Line Regulation
(20% to 100% load)
Voltage Ripple (mV)
20% Load 50% Load 75% Load 100% Load CL1
12V
CL2
3.3V + 5V
3.3V 1.9% 12 18 24 30 10 34
5V 2.2% 10 16 26 30 14 38
12V 2.4% 24 34 48 64 78 30

High ambient temperatures have a major impact on the energy conversion efficiency of the be quiet! Power Zone 850W CM, reducing the average nominal load (20-100%) efficiency down to 85.1 % and the maximum efficiency of the PSU to 87%. A >4% efficiency drop is very high for a premium product and is most likely caused by the high resistance of the active components (transistors) that this unit uses. The high resistance increases their thermal losses and temperature, the higher temperature increases their resistance even further, and the effect starts to cascade. Nevertheless, even though the efficiency drops quite a bit, the Power Zone 850W CM still meets the 80 Plus Bronze certification while running in a 50C environment (which isn't actually part of the 80 Plus requirements).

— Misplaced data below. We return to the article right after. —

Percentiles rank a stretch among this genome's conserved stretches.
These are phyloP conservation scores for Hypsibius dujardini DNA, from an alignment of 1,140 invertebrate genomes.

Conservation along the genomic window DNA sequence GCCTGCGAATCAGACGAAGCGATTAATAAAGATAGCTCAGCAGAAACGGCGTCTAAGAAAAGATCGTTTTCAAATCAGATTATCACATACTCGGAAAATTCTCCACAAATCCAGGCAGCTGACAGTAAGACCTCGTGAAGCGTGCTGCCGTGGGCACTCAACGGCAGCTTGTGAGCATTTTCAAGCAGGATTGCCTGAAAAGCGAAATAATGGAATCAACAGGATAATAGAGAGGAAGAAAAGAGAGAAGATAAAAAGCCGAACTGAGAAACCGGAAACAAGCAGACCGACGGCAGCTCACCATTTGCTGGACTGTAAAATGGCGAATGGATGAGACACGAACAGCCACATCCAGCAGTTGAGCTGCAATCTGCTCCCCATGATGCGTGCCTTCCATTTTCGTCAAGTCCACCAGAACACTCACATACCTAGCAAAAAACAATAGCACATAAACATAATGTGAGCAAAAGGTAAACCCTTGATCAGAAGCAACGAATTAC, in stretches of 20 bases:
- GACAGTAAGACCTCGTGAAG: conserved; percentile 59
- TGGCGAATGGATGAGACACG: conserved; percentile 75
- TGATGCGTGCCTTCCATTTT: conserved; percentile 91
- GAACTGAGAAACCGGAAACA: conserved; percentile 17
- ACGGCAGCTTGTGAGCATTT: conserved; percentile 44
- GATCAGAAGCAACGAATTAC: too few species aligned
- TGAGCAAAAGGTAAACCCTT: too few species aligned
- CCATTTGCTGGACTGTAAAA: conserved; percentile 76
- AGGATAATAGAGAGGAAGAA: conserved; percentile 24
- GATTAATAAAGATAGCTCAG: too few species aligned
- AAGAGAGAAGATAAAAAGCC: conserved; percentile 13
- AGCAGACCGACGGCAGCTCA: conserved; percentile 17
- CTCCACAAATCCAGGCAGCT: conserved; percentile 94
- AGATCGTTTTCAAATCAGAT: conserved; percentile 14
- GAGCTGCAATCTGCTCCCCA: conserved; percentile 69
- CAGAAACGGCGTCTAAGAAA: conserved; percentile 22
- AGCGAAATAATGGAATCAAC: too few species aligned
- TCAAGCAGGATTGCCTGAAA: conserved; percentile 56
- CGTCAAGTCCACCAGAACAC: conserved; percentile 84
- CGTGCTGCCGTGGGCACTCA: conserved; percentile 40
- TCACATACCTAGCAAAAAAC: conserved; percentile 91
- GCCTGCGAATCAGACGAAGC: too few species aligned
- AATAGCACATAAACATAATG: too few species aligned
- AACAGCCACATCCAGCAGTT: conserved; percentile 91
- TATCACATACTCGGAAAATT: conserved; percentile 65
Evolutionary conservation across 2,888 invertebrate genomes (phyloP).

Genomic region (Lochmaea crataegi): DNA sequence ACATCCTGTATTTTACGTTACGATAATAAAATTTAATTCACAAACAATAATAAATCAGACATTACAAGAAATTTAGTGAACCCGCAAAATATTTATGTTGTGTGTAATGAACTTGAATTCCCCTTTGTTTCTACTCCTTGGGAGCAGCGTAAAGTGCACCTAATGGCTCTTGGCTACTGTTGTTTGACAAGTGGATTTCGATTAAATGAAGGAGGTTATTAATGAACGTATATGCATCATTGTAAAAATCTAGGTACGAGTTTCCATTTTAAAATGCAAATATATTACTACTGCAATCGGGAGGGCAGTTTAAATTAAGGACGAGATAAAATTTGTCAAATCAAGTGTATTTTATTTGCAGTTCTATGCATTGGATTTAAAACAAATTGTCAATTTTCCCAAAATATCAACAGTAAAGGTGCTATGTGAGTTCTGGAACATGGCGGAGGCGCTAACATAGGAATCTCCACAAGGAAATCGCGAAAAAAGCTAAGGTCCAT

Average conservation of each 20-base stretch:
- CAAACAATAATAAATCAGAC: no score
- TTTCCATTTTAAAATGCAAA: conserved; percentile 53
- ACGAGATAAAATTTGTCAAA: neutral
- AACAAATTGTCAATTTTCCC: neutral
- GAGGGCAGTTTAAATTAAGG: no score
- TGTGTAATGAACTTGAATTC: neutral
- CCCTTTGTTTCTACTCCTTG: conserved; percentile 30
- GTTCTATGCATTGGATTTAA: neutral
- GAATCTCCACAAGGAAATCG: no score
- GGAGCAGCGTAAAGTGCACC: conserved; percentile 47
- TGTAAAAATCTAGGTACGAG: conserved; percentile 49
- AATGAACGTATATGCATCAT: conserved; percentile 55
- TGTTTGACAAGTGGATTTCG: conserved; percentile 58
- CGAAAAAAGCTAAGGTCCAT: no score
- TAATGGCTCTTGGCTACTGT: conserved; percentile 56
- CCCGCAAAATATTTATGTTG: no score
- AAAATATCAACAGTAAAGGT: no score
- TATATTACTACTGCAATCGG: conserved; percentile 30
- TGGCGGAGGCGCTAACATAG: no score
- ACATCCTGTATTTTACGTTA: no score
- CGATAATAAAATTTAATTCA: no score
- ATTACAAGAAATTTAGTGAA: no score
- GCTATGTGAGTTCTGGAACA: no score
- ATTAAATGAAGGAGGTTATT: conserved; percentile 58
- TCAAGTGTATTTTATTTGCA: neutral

The cooling system of the Power Zone 850W CM displays similar cooling behavior as before once placed inside our hot box. The magnitude of the numbers changes, as the unit is obviously hotter and thus runs louder. The temperature of the unit reaches uncomfortable levels when it operates under maximum load for extended periods under such conditions, but the Power Zone 850W CM did work like a charm and we didn't encounter any issues...except for the noise levels.

As you would expect, what was already a somewhat noisy PSU becomes even more so in our hot box. The Power Zone 850W CM will be audible at virtually any load inside a hot environment, which is not exactly what be quiet!'s company scope describes. Again, we've seen better results from the competition, and what's more they have products that cost less than the Power Zone 850W.